The perfect form
“If I weren’t a visual artist, I would have designed a barbeque,” Andreas Reichlin says. Studies of form introduced Reichlin, who has made a name for himself with carved wooden sculptures, to steel, with which he created a brazier – the “Feuerring”, a sculpture that combines conviviality, enjoyment, and aesthetics. The challenge was, by means of reduction, to find the perfect shape and create an impeccable link between ring and bowl. In his creative work Reichlin had always been searching for the “primeval form of energy” and has been inspired by sculptor Constantin Brâncuși’s work. The more pared back the form is, the more difficult things are, as then every detail has to be just right,” he explains. Thanks to welding, the fire sculpture looks as if it is made from a single cast. The steel’s natural oxidation process and treatment with oil give the finish natural characteristics all of its own, which change over the course of time.
A studio made of steel and wood
One can take a closer look at the “Feuerring”, for example, in Andreas Reichlin and his partner Beate Hoyer’s new studio. Located in a picturesque setting in Immensee on the banks of Lake Zug in Switzerland, all the 15 versions of the “Feuerring” currently available have found a place on the forecourt there. Right by the entrance, the three parts (which are made separately and then welded together) are on display on a high rack: an inner bowl, an outer bowl, and the circular barbeque section. Reichlin designed the almost 100-square meter, cube-shaped building, which opens out on two sides, to the footpath and to the water, together with Ivan Marty of Marty Architektur. Made of steel and flamed oak wood, the architecture reflects the studio’s values, which are important for the “Feuerring”: Flexibility, uniqueness, and reduction to the essentials. Cut into 40-millimeter wide strips and joined together vertically, the deep-black pieces of wood that make up the facade look homogeneous, powerful, and calm. Together with steel elements, whose finish, like the wood, will change with time, the building, like Andreas Reichlin’s sculptures, will keep altering visually.
Beate Hoyer and Andreas Reichlin have been passing on the pleasure they experience with the “Feuerring” to clients for ten years now. “We initially got a lot of ridicule for our idea, so I knew that we were different and on the right road,” Reichlin says. The artist is particularly keen on the company remaining authentic: “You can only be genuine and approachable if it’s not about mass,” he adds. Consequently, every “Feuerring” is hand-made in a long work process until every little detail is just right. As regards production in Küssnacht am Rigi, sustainable materials are an important issue, as the “Feuerring” is intended to be for life. “You can do just about everything wrong with the “Feuerring”, but it will still survive,” Reichlin says. With regard to sustainability, the transportation packaging is no exception: The barbeque ring is protected by paraffin paper and then placed in a wooden interlocking system that is fastened with just three screws and four clamp fittings. After the ring has been unpacked, the untreated wood can either be used for your first barbie or the interlocking system be put back together again and used for raised -bed gardening. All that is needed to clean the unit are a steel brush and spatula.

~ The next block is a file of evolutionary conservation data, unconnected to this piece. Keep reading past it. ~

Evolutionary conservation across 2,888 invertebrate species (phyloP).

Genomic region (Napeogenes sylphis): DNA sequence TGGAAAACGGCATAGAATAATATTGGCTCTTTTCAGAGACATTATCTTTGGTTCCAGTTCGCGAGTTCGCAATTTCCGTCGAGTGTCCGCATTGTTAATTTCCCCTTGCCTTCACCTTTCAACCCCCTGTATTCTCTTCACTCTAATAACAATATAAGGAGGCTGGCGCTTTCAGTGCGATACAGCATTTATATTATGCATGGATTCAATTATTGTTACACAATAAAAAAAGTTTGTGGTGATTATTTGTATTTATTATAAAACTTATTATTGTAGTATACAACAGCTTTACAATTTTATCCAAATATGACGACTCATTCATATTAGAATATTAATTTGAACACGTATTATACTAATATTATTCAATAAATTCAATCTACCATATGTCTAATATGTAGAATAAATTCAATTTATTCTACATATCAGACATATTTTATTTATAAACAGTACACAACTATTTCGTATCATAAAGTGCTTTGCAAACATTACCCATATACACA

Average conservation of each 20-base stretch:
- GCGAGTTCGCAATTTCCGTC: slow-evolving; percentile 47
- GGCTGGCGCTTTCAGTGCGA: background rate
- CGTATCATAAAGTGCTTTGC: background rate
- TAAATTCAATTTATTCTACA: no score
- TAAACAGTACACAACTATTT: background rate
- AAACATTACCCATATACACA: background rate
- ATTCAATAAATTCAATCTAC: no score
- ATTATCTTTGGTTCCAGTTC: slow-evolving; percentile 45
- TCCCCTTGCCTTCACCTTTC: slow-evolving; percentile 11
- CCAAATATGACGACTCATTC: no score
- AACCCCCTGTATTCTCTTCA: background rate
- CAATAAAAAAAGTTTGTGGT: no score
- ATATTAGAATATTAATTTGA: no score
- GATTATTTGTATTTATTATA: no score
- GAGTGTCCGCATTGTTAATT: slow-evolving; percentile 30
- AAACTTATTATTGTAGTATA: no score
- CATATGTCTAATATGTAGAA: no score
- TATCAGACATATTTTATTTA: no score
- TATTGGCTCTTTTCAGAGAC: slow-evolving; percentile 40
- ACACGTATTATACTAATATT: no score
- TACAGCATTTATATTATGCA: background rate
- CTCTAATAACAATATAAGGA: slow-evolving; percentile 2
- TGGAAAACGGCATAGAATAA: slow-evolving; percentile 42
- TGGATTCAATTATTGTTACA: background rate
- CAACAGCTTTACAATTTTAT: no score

The “Feuerring” is also surprisingly versatile in terms of function: As a sculpture, brazier, barbeque, and source of sound. “If the “Feuerring” has a ring to it, everything else makes a clanking sound,” Reichlin say laughing. At exclusive events such as Designers’ Saturday in Langenthal the ring’s aesthetic form, in conjunction with fire creates an atmosphere of companionship and relaxation. Enjoyment is assured through collaboration with extraordinary chefs, who present the versatility of and pleasure of culinary experimentation with the “Feuerring”. All year round, top chef Chris Züger creates menus on the ring that have absolutely nothing in common with standard barbequing. In a gentle, healthy way he cooks high-quality food, from Tomahawk steak, mussels and vegetables, to chestnuts – gourmet cuisine defined by passion. Stefan Wiesner, the “sorcerer from Entlebuch”, demonstrates other aspects of the “Feuerring”: In his restaurant Rössli im Eschholzmatt he offers, among other things, courses in “alchemistic” cooking using the “Feuerring”. Wiesner’s natural cooking combines a philosophical mindset with regional produce and creates new taste sensations. The chef uses the forest not just as a source of firewood for the “Feuerring”, but also for its plentiful aromas and ingredients, from spruce needles and gentian root, to formic acid. His creations are those of a modern-day Druid, who in his cooking lab tries out new essences, scents, and unusual components from stones and rusty nails to coal and leather. So as to be able to pass on the recipes, Beate Hoyer and Andreas Reichlin launched theFEUER & RING cookbook set featuring a good 70 culinary variations by the author and food stylist Judith Gmür-Stalder and top chef Chris Züger.
Even though the “Feuerring” is becoming increasingly successful, Beate Hoyer and Andreas Reichlin have no intention of expanding rapidly: “Growing sustainably, working professionally, and not going with the crowd is important to us,” Reichlin says. They intend to implement their creative visions for the “Feuerring” in a down-to-earth manner, with no time pressure. Their idea has in the meantime inspired numerous imitators, something that Andreas Reichlin is unperturbed by. “The plagiarisms are just barbeques, whereas every “Feuerring” is a sculptural one-off of the highest quality,” he says.